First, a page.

PURPOSE: The purpose of our study was to evaluate the effect of CPAP on right heart function parameters of TAPSE ( Tricuspid Annular Plane Systolic Excursion ) and right ventricular contraction velocity by color tissue doppler ECHO.
METHODS: Subjects were enrolled after demonstrating OSA on an observed polysomnography. Those with clinically significant heart failure, recent MI, EF < 45%, valvular or structural heart disease and those with change in their medications which would alter cardiac hemodynamics were excluded. Subjects with AHI > 20 had baseline ECHO and repeat ECHO at 3 months of CPAP. Based on the recently established consensus guidelines of ECHO assessment for the right heart by the American Society of Echocardiography in 2010, TAPSE was measured as the distance of systolic excursion of the RV annular segment along its longitudinal plane in the apical four chamber window. Systolic Contraction velocity was determined by color-coded tissue doppler acquired at high frame rates and analyzed offline. CPAP adherence was defined as > 4 hrs per day CPAP use for > 70% of days.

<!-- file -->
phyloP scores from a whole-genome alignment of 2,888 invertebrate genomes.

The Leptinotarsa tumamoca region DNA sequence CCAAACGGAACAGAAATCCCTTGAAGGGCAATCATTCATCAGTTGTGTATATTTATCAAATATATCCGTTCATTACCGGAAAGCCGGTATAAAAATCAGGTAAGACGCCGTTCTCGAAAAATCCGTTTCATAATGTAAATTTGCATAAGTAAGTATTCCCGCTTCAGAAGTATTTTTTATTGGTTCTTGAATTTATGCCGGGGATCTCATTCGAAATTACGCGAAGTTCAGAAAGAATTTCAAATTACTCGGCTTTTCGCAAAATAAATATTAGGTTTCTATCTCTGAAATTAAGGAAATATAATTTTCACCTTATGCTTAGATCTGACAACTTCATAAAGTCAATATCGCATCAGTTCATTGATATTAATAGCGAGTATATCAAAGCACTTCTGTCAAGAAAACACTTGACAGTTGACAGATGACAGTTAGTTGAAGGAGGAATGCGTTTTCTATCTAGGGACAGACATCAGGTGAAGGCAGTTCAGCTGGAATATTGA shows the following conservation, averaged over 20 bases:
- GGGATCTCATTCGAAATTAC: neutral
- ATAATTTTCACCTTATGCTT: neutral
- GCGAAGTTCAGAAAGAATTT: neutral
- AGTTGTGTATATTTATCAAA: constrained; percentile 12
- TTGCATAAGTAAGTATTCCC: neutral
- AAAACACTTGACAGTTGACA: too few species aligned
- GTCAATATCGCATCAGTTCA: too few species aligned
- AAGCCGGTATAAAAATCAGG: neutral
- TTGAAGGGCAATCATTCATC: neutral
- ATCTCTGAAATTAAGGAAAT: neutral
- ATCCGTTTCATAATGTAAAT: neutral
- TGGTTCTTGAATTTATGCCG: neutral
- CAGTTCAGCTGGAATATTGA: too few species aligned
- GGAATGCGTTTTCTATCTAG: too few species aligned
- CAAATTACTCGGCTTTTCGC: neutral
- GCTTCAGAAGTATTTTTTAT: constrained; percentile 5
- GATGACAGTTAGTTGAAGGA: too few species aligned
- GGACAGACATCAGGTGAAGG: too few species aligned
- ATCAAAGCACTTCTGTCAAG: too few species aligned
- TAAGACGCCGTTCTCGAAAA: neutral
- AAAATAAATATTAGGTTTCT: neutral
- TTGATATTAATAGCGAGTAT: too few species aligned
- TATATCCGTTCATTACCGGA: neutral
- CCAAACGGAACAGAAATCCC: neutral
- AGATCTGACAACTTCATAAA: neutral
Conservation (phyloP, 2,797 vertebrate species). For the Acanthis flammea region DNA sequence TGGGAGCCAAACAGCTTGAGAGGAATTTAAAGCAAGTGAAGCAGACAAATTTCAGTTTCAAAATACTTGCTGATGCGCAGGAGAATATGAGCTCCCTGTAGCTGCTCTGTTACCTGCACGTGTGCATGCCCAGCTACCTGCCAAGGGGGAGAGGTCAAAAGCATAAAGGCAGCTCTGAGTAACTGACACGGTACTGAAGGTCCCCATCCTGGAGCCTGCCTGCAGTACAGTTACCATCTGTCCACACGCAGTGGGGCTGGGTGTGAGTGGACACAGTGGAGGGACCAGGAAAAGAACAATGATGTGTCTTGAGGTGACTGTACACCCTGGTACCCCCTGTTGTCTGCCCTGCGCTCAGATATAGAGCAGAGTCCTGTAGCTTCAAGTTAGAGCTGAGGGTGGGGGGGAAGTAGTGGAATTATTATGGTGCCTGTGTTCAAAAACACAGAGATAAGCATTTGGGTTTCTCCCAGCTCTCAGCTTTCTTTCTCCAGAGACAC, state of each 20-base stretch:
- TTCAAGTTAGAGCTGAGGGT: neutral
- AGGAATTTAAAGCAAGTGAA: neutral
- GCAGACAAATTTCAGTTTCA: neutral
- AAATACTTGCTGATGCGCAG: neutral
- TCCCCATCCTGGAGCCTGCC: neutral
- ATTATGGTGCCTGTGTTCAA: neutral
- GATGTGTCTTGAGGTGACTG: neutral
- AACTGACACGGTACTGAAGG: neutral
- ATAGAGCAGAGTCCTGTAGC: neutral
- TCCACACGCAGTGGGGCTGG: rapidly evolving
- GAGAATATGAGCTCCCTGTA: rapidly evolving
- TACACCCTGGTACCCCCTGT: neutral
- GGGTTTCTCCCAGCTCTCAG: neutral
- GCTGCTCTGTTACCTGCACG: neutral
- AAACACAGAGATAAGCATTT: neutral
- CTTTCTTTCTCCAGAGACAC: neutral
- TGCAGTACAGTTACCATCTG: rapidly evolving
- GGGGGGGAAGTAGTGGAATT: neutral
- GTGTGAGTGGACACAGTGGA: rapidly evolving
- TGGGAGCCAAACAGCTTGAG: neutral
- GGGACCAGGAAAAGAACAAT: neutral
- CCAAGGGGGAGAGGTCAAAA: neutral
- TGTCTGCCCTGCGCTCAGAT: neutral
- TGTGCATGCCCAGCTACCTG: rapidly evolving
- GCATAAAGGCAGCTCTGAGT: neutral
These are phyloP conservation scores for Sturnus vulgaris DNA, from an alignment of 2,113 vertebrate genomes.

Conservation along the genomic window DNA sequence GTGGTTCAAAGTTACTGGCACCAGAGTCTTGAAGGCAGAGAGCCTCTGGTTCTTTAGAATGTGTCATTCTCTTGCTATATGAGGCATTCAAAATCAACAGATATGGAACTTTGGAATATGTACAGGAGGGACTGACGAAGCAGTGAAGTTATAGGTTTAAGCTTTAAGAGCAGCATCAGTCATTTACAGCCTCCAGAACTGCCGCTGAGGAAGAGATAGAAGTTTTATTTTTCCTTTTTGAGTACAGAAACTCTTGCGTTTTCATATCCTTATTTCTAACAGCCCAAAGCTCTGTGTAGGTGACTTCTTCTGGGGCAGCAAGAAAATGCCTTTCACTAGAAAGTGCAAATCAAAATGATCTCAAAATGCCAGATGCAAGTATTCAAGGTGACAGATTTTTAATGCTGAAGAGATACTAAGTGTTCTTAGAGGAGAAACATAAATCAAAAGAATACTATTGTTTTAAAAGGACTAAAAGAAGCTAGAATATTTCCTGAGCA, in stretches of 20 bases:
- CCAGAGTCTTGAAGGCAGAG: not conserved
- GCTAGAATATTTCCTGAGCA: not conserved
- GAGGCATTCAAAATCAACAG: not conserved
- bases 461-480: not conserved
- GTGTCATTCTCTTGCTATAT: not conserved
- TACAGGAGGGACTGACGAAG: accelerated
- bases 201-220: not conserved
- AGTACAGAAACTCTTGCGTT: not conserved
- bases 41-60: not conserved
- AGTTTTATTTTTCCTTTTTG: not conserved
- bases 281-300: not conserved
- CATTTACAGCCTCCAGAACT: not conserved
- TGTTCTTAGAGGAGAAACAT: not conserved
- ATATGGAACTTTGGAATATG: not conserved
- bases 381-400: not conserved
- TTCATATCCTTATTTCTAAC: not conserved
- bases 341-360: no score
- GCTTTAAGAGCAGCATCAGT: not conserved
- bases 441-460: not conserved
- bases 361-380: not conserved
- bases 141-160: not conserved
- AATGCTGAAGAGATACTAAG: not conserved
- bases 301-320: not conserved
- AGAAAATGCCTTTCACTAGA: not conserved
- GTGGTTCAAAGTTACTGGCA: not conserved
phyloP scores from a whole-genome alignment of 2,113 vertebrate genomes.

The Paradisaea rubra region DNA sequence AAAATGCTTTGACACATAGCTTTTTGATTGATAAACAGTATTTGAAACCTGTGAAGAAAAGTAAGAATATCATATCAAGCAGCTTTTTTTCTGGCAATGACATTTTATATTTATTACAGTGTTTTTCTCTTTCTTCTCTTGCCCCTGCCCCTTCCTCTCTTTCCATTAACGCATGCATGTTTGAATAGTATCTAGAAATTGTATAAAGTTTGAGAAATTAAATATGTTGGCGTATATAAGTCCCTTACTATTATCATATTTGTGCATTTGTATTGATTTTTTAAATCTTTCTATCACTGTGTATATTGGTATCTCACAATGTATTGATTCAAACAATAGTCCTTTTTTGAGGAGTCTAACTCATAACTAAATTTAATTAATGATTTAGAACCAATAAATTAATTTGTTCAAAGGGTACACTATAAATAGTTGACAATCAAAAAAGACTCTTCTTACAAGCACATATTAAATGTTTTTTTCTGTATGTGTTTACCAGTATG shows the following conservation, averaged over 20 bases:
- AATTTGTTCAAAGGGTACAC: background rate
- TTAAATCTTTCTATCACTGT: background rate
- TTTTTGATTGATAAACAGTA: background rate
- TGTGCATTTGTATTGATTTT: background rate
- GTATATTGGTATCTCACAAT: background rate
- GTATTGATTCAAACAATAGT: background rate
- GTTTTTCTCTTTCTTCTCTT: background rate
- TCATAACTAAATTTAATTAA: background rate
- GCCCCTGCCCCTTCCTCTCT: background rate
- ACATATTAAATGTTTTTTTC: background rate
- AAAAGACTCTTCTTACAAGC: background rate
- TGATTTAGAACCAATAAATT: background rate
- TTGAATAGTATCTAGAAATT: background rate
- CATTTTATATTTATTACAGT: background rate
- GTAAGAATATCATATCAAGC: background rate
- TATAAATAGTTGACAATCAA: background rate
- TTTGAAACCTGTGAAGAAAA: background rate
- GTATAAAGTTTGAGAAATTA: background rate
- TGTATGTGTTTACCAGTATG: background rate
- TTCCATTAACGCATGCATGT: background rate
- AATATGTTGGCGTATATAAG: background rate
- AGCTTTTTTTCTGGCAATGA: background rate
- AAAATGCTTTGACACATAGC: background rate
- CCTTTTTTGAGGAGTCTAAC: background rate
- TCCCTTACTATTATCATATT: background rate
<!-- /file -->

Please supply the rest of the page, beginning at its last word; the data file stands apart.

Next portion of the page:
RESULTS: Twenty one subjects met criteria for echo comparison before and after intervention with CPAP. Average AHI was 61.1 ( SD 32.1 ). At three months of CPAP use TAPSE improved by 2.5 mm (95% CI 0.16-0.34 p=0.0001) and right ventricular systolic velocity improved by 1.44 cm/s (95% CI 0.89-2.00 p=0.0002).
CONCLUSIONS: Treatment of OSA with CPAP results in improvement of right heart systolic function as early as three months.
CLINICAL IMPLICATIONS: ECHO measurement of TAPSE and right ventricular systolic velocity may provide a non-invasive method for objectively assessing the efficacy of CPAP treatment on right ventricular function. TAPSE has been well validated with little interobserver variability. Since cor-pulmonale is a major morbidity of OSA, the ability to quantify therapeutic improvement directly and objectively is valuable in guiding therapy. To our knowledge this is the only study which has shown this therapeutic improvement in TAPSE in a cohort of patients confirmed to have OSA by polysomnography.
DISCLOSURE: The following authors have nothing to disclose: Muhammad Akbar, Timothy Woods, Aniko Szabo, Rose Franco
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